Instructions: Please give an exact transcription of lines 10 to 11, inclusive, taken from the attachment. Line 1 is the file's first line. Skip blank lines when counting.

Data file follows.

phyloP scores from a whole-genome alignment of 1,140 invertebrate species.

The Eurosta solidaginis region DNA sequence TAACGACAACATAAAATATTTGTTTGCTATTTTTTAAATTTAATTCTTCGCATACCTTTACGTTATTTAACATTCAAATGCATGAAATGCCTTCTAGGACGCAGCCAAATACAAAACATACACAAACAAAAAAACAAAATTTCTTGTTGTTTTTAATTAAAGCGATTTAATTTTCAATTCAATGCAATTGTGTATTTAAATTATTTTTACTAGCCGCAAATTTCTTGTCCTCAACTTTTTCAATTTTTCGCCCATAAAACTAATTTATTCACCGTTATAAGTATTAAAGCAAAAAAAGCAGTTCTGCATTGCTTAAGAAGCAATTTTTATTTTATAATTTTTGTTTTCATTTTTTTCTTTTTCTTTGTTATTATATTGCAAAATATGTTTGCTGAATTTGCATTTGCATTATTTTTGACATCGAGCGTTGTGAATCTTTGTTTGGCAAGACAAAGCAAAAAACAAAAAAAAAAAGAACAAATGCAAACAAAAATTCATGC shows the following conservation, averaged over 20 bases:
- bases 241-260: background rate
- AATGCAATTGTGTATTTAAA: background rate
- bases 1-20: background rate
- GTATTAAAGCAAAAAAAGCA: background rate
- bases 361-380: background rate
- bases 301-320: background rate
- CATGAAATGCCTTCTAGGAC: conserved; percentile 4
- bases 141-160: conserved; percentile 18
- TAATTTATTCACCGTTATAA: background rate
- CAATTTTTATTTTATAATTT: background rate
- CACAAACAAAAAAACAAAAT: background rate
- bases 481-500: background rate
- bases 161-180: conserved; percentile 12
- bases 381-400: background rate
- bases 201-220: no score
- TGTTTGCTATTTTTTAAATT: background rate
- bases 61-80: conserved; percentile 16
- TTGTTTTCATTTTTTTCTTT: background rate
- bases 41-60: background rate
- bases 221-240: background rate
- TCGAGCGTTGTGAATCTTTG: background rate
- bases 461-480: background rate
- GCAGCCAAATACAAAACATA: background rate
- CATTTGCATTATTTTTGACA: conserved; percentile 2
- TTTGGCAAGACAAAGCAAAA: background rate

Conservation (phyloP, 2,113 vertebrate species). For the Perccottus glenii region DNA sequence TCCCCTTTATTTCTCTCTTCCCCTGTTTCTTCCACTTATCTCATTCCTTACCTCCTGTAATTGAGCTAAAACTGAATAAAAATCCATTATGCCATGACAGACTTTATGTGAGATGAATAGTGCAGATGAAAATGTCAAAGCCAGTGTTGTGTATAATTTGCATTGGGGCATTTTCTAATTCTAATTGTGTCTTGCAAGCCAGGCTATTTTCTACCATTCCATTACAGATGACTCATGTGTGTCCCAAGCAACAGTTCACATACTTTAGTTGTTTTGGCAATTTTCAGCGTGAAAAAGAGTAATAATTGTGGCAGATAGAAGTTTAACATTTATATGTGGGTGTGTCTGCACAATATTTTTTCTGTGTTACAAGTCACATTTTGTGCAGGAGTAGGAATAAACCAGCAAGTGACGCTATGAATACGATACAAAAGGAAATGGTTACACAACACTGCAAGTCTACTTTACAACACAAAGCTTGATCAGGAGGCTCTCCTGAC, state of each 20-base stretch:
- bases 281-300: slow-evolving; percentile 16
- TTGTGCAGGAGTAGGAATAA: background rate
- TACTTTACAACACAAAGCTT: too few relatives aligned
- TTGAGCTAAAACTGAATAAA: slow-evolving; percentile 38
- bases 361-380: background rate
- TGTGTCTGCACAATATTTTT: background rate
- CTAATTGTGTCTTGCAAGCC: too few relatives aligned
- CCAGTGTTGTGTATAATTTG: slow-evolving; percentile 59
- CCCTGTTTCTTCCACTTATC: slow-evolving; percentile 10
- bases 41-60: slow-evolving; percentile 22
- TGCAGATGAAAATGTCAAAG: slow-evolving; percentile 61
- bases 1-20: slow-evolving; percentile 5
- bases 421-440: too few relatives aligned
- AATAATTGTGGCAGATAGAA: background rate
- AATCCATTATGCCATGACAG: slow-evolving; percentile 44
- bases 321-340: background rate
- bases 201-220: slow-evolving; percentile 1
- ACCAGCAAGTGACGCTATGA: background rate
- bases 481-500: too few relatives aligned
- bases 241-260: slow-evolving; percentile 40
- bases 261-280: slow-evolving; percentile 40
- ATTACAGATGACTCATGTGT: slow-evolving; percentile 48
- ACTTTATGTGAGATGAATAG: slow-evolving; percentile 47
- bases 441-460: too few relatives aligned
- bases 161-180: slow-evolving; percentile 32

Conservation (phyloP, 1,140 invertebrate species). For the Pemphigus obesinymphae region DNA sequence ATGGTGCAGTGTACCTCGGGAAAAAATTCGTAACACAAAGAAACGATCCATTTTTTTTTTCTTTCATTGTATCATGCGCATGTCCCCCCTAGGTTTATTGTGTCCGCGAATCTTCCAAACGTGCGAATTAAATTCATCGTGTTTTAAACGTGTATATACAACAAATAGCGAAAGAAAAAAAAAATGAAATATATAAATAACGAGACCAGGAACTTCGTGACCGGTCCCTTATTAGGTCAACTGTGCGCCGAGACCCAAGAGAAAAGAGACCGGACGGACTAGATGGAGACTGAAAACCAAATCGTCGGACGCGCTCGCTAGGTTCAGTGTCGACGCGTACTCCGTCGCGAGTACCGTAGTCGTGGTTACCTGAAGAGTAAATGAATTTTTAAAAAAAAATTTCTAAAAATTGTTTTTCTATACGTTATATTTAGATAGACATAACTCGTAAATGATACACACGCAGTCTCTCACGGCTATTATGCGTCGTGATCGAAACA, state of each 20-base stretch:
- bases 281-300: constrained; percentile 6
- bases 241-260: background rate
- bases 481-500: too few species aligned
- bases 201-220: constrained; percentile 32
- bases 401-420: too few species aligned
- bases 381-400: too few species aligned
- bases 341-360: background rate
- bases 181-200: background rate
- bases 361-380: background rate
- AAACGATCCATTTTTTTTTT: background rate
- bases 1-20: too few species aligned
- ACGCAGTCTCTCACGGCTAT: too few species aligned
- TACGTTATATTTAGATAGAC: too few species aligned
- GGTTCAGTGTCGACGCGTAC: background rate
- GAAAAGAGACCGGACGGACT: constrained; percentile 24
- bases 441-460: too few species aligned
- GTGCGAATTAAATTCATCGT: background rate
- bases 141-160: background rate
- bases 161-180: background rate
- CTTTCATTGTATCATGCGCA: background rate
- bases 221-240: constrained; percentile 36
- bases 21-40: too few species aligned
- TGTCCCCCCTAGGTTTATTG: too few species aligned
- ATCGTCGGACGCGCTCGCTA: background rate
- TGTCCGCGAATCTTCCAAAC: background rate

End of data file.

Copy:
- bases 141-160: conserved; percentile 18
- TAATTTATTCACCGTTATAA: background rate